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RE: st: odds ratio vs. RRR in multinomial logistic regression
Some of the statalist members were kind enough to
respond to my inquiry a few months ago about
interpreting multinomial logistic regression and the
I received this response about reporting the results:
"For the RRR it would be, for example, 'the relative
risk of outcome 3 associated with X is 0.85 times
the relative risk of outcome 1 associated with X'."
This was helpful, but when I wrote it up in my
dissertation this way, my advisor has told me that I
need to put it in "plain English." Can anyone help me
put this sentence into more interpretable language for
someone who is not very familiar with RRR?
I had already written up a detailed description of
where the RRR comes from and then followed it with the
results reported as above, but my advisor is still
requiring a more intuitive or interpretable sentence.
Thank you very much.
--- David Harrison <firstname.lastname@example.org> wrote:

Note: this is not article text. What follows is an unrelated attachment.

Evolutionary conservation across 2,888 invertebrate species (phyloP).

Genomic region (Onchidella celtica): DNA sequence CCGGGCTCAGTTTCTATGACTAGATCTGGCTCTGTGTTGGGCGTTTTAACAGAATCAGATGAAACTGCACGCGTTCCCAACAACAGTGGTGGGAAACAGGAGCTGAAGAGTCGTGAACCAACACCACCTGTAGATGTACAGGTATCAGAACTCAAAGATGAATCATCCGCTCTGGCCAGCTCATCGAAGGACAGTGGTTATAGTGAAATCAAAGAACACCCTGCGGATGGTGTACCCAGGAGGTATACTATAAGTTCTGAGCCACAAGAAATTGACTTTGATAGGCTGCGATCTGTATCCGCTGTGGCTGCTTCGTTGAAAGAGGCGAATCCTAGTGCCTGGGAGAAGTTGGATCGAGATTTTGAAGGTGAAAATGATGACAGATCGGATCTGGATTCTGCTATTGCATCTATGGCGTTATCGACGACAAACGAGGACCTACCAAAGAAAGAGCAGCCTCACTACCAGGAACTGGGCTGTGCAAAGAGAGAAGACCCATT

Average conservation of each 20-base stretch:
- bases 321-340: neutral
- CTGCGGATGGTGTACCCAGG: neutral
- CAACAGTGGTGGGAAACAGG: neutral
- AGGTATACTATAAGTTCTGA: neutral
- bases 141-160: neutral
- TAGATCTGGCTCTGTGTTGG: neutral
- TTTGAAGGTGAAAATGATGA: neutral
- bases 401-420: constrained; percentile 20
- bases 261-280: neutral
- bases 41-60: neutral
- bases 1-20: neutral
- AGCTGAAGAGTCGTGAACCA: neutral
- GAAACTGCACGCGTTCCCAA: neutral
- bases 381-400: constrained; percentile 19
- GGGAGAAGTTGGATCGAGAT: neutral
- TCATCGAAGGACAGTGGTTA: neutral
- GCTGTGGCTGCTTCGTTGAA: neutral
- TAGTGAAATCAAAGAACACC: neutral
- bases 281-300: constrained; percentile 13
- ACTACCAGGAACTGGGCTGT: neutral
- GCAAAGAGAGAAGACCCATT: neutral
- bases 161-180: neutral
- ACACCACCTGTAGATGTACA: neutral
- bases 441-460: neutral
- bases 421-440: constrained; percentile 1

> I think your interpretation of the odds ratio is
> wrong. It should be "the odds of outcome 1 given X
> is true are 2.4 times greater than the odds of
> outcome 1 given X is not true."
> For the RRR it would be, for example, "the relative
> risk of outcome 3 associated with X is 0.85 times
> the relative risk of outcome 1 associated with X."
> -----Original Message-----
> From: Michelle [mailto:email@example.com]
> Sent: 03 June 2005 14:16
> To: firstname.lastname@example.org
> Subject: RE: st: odds ratio vs. RRR in multinomial
> logistic regression
> Thanks - this is very helpful. One more question:
> With odds ratios in binary logistic regression, you
> can easily interpret the exponentiated coefficient
> stating that "the odds of outcome 1 are 2.4 times
> greater than the odds of outcome 2."
> When I expoentiate the coefficient in multinomial
> logistic regression (or use the RRR that is
> I can obviously say "the RRR is .85". But is there
> some more easily interpretable way that I can
> what this number means, as one could do in binary
> logistic regression? For instance, can I make a
> statement about the probability of outcomes 3 as
> compared to outcome 1?
> Thanks again.
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